In Search of the Next GameStop
Like many of you, I have been watching the GameStop (NYSE: GME) story play out with equal parts fascination and fear. I am fascinated by the meteoric rise of a stock that, at least on paper, appears to be worth almost nothing. For that reason, I fear that investors that got in late will end up losing a lot of money.
We may already have seen the high point in GameStop’s share price arc. A week ago, it traded up to $480. Then, severe trading restrictions imposed by brokers sent the stock into a swift and steep slide. Three days later, it traded down to $75.
During the two days in between, more than 86 million shares traded hands. That means a lot of people are losing a lot of money on GameStop. Based on comments posted by some of those shareholders online, they claim not to care about that. In their eyes, it is the defiant message they are sending to Wall Street that matters most of all.
That’s an easy claim to make when the share price is going up. There is no better feeling as an investor than being both virtuous and wealthy. But they may feel differently when it becomes apparent that their financial loss is permanent while the lesson they taught Wall Street is ephemeral.
Already, attention is turning to other stocks that might be suitable for a similar blitzkrieg. The search formula is simple: Find a small-cap stock with high short interest and low trading volume. There are dozens of companies that meet those criteria.
One of the stocks being floated as a possible short squeeze candidate is snack food purveyor Hostess Brands (NSDQ: TWNK). It meets all of the requirements with a market cap of $1.9 billion, a short ratio of 15%, and an average daily trading volume of 1.5 million shares.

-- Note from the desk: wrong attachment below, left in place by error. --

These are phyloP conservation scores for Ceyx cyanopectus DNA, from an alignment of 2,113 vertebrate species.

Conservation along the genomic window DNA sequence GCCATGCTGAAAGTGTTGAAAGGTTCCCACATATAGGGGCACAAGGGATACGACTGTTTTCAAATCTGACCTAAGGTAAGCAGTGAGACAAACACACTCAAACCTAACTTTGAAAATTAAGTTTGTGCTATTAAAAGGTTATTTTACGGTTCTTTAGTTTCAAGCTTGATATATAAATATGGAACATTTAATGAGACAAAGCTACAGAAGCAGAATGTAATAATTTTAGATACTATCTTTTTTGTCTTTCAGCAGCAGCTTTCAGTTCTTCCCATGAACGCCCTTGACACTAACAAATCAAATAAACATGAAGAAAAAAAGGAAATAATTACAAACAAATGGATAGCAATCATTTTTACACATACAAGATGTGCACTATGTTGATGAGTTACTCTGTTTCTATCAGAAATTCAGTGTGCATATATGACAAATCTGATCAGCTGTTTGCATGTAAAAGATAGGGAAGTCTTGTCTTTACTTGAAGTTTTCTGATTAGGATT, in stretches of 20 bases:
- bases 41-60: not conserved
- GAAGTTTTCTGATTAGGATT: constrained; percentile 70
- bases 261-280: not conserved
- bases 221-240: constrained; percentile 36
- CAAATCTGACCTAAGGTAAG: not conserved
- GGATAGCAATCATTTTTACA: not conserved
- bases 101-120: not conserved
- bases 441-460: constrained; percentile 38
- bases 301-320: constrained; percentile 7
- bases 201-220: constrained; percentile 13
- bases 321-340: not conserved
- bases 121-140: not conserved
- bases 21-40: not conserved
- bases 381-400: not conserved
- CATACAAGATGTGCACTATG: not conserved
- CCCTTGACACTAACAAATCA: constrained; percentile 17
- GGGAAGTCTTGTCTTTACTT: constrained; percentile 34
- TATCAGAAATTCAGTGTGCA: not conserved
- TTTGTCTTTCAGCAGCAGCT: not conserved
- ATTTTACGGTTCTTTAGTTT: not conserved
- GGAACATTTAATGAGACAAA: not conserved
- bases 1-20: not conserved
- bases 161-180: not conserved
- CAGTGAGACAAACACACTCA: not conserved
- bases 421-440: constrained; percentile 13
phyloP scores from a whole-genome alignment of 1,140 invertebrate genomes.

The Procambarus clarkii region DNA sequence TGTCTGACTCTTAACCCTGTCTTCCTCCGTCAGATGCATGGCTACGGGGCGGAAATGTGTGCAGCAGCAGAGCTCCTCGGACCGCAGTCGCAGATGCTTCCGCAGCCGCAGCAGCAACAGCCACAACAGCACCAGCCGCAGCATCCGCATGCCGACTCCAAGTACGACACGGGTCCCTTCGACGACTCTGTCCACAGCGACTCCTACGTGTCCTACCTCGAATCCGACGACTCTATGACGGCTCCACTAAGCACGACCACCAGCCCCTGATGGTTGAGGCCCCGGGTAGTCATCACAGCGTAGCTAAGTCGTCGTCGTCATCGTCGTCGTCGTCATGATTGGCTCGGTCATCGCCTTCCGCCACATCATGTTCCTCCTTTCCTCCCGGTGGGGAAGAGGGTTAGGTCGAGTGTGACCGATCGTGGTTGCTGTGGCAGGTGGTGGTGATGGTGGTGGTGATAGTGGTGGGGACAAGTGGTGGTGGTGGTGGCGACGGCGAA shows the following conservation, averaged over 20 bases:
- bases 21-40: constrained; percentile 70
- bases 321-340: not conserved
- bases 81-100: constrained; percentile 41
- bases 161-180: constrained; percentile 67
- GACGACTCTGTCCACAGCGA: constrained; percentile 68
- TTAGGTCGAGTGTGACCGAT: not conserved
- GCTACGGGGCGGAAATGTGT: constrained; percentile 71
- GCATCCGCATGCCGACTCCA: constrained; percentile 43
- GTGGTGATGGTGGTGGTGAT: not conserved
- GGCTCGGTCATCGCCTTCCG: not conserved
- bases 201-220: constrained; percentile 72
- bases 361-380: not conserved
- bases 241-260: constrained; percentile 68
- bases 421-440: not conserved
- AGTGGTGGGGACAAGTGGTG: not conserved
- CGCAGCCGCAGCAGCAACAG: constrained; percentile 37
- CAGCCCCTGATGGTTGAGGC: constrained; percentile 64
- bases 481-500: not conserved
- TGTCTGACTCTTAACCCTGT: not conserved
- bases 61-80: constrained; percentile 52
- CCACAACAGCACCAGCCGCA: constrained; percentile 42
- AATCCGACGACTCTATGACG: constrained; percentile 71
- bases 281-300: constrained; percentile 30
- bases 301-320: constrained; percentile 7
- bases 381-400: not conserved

Last Friday, somebody was buying a lot of TWNK. Trading volume that day exceeded 10 million shares. TWNK spiked more than 7% despite no news out of the company to explain the big move.
It may have been speculators guessing which company might be the next short squeeze target. If so, I don’t think they can do to TWNK what was accomplished with GME. The two stocks are similar in size. However, it would take a lot more money to drive up the price of TWNK to the point of inducing a short squeeze.
The short ratio for GME was more than 100% of its outstanding shares and more than 200% of the float (unrestricted shares). For that reason, it did not take much buying power to induce a short squeeze.
A month ago, I recommended buying a put option on TWNK in my Mayhem Trader options trading service (a put option increases in value when the price of the underlying security goes down). I reckoned that Q4 results for Hostess would come in beneath expectations when they are released in a few weeks.
I still believe that will be the case, so I am not overly concerned that TWNK might shoot up in value due to a short squeeze in the meantime. In the long run, the company’s financial performance should dictate which direction its share price will go.
However, that is not always the case in the near term. For that reason, shorting a stock carries a lot more risk than does buying a put option. If I’m wrong, the most money I can lose is what I paid for the option. But if a short seller is wrong, there is no limit on the cost of closing out that position by buying the stock back.
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